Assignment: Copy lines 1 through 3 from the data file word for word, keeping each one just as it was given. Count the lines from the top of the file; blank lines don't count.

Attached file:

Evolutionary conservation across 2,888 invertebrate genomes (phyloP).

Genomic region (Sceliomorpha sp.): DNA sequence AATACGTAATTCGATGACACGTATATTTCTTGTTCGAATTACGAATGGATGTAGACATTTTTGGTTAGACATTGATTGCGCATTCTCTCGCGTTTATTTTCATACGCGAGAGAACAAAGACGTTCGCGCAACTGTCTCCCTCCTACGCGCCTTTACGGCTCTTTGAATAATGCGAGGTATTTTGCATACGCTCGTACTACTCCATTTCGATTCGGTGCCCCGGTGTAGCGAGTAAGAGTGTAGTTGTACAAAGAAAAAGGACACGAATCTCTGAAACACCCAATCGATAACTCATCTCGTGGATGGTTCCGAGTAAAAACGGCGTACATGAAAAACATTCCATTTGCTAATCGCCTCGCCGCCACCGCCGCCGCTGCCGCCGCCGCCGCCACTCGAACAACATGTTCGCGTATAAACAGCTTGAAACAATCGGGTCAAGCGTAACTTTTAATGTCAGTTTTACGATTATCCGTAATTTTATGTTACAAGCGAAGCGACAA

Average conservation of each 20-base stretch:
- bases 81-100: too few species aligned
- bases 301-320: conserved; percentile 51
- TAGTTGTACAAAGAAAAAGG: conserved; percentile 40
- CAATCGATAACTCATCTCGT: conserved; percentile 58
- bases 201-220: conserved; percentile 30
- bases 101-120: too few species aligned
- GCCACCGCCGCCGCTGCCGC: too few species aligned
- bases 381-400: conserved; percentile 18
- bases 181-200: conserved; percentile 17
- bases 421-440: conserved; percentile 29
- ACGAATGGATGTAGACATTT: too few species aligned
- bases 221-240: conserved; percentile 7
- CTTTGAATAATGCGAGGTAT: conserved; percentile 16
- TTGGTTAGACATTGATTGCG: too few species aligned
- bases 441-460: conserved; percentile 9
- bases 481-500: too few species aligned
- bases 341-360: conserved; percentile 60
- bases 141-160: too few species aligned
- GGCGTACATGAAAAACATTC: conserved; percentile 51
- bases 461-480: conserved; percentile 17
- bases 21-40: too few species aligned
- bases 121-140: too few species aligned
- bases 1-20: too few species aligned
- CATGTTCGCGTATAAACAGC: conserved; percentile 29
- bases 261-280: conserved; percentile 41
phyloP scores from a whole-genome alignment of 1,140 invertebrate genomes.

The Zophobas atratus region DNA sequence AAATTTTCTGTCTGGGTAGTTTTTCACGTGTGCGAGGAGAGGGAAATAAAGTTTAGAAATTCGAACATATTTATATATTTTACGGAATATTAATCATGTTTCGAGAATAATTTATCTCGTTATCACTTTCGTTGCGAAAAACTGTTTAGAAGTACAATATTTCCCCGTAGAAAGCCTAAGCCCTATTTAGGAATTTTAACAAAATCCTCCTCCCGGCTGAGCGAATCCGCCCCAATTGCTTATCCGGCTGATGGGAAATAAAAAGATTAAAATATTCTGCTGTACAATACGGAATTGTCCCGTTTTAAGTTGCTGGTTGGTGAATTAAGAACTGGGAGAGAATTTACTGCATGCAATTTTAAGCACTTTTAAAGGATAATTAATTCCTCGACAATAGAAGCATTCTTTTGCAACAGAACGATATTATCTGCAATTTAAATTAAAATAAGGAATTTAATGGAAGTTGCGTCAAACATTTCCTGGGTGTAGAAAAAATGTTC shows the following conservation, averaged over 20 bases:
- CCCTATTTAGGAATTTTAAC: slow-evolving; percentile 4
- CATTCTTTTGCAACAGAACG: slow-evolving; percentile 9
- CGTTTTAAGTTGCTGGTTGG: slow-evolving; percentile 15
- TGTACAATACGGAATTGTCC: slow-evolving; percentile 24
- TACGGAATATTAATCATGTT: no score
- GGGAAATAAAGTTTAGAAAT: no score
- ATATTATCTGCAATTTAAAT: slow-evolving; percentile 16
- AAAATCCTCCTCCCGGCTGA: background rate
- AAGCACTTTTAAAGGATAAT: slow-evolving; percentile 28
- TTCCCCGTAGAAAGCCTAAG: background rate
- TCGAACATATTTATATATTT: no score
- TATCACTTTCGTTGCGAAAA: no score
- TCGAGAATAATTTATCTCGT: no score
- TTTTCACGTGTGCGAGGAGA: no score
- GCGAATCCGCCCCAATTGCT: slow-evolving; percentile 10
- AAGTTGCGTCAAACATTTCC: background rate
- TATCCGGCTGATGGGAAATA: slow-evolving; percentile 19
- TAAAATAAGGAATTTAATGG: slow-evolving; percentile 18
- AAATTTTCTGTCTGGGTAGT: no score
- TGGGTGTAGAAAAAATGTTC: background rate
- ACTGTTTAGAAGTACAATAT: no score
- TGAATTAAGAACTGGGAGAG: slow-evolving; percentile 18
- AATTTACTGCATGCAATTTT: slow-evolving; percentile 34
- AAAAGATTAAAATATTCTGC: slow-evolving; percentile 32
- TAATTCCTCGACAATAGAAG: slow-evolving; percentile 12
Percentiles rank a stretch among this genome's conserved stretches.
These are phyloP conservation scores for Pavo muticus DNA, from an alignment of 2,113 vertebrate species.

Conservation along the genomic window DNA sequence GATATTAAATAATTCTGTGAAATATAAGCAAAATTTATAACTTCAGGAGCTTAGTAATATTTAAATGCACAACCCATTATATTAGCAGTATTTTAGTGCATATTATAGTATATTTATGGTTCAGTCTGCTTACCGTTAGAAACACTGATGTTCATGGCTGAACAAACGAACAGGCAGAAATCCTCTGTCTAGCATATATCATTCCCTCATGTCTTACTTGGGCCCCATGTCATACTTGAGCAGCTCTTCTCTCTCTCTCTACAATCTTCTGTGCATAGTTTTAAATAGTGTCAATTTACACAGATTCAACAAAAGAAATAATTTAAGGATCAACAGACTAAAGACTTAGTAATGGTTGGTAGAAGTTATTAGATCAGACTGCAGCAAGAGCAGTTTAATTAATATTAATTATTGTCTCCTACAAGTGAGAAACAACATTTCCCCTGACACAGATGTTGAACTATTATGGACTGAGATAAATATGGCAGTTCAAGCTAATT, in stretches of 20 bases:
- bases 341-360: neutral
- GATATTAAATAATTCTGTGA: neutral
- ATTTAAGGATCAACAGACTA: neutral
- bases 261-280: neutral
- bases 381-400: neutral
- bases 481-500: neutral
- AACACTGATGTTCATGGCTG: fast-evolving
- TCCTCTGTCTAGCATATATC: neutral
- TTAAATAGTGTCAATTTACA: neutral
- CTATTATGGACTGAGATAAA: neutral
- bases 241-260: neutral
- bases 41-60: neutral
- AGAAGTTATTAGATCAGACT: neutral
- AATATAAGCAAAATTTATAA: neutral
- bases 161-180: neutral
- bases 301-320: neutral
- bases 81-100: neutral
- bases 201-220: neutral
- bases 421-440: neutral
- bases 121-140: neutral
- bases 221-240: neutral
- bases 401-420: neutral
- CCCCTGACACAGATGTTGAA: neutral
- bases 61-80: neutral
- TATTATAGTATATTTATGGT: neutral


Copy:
Evolutionary conservation across 2,888 invertebrate genomes (phyloP).

Genomic region (Sceliomorpha sp.): DNA sequence AATACGTAATTCGATGACACGTATATTTCTTGTTCGAATTACGAATGGATGTAGACATTTTTGGTTAGACATTGATTGCGCATTCTCTCGCGTTTATTTTCATACGCGAGAGAACAAAGACGTTCGCGCAACTGTCTCCCTCCTACGCGCCTTTACGGCTCTTTGAATAATGCGAGGTATTTTGCATACGCTCGTACTACTCCATTTCGATTCGGTGCCCCGGTGTAGCGAGTAAGAGTGTAGTTGTACAAAGAAAAAGGACACGAATCTCTGAAACACCCAATCGATAACTCATCTCGTGGATGGTTCCGAGTAAAAACGGCGTACATGAAAAACATTCCATTTGCTAATCGCCTCGCCGCCACCGCCGCCGCTGCCGCCGCCGCCGCCACTCGAACAACATGTTCGCGTATAAACAGCTTGAAACAATCGGGTCAAGCGTAACTTTTAATGTCAGTTTTACGATTATCCGTAATTTTATGTTACAAGCGAAGCGACAA

Average conservation of each 20-base stretch: